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Shell failed to disclose spiralling costs in merger prospectus

THE TIMES: Shell failed to disclose spiralling costs in merger prospectus

SHELL failed to disclose in its merger prospectus the massive cost overruns at Sakhalin II, the Siberian gas project whose budget has doubled to $20 billion (£11.5 billion).

Thursday 21 July 2005

By Carl Mortished

SHELL failed to disclose in its merger prospectus the massive cost overruns at Sakhalin II, the Siberian gas project whose budget has doubled to $20 billion (£11.5 billion).

A Stock Exchange document published in late May lists Sakhalin as the largest Shell investment but gives no indication of the scale of the cost and scheduling troubles that have plagued the project since its launch in May 2003.

Last week Shell revealed that Sakhalin costs would be “of the order of $20 billion”. However, the listing particulars published on May 19 stated: “Overall investment in the Sakhalin II project is expected to be over $10 billion.”

Concern about cost and management issues at Shell depressed Royal Dutch Shell A shares, which slipped more than 3 per cent to 1766½p yesterday. Shell’s 55 per cent share of the Sakhalin cost overrun is equal to its first-quarter profit of $5.5 billion.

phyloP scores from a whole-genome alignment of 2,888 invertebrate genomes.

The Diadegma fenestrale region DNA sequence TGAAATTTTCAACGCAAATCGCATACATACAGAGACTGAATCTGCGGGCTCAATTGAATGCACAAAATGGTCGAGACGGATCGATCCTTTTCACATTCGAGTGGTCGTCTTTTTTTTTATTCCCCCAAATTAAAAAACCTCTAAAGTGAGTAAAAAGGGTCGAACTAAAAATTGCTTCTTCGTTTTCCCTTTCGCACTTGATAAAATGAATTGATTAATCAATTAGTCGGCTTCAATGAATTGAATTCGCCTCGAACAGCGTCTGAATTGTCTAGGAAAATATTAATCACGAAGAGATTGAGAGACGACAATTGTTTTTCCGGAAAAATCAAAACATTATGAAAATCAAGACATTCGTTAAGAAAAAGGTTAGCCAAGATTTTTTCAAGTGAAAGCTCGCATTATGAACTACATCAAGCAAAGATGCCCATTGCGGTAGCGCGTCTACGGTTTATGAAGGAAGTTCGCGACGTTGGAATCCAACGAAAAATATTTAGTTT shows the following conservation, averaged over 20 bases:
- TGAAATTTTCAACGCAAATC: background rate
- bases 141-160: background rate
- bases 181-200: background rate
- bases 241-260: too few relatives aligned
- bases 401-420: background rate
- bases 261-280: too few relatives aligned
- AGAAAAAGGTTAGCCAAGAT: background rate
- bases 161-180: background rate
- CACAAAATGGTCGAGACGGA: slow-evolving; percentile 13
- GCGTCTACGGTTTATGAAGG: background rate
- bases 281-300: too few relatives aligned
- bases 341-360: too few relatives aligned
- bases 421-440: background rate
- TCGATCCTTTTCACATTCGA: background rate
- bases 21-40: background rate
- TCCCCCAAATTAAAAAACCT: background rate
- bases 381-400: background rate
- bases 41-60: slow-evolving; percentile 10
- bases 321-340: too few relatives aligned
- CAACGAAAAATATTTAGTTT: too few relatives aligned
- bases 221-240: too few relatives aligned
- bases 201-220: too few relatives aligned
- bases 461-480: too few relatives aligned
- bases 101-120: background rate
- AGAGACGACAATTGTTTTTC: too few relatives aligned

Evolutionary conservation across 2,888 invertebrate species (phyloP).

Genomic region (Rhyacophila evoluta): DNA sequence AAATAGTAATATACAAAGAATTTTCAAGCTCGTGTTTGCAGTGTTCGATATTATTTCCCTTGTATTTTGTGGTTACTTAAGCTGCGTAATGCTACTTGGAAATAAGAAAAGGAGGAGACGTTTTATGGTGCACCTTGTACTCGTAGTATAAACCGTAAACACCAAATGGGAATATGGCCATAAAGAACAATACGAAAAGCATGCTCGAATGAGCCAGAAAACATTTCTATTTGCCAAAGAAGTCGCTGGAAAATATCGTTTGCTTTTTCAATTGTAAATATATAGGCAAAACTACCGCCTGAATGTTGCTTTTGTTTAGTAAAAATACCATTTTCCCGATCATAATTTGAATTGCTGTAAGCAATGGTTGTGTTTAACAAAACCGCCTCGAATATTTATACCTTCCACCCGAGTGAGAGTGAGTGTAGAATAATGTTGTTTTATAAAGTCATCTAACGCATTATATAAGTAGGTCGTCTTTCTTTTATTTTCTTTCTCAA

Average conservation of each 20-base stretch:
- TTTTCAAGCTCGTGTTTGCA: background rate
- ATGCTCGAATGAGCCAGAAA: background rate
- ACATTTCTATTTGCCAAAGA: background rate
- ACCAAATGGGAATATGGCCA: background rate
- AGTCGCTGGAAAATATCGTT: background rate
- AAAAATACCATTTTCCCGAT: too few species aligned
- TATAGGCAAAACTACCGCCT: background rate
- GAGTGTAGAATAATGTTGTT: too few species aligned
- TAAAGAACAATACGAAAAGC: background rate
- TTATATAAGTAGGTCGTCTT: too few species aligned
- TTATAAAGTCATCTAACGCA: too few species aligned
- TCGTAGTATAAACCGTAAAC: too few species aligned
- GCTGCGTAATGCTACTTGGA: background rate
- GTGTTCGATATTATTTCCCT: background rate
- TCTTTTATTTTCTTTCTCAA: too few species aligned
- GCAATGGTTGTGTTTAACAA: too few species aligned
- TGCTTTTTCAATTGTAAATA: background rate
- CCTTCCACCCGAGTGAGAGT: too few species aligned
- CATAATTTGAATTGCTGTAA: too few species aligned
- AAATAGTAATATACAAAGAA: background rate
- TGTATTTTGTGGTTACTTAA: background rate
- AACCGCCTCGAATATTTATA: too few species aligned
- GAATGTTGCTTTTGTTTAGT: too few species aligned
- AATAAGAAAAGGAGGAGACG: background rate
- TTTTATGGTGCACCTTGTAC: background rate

Listing particulars are published before the launch of new shares on the Stock Exchange. The Financial Services Authority would not comment on Shell’s listing particulars yesterday but said: “We expect figures to be accurate; that is the responsibility of the issuer.”

Jeroen van der Veer, Shell’s chief executive, said last Thursday that he had been made aware only the previous day of the new $20 billion cost figure for Sakhalin. Sources close to Shell indicate that an internal audit team was commissioned by Mr van der Veer late last year to investigate the mounting problems.

The ballooning costs were first reported as long ago as April last year, when The Times disclosed that the internal budget for the project had spiralled from $10 billion to $12 billion.

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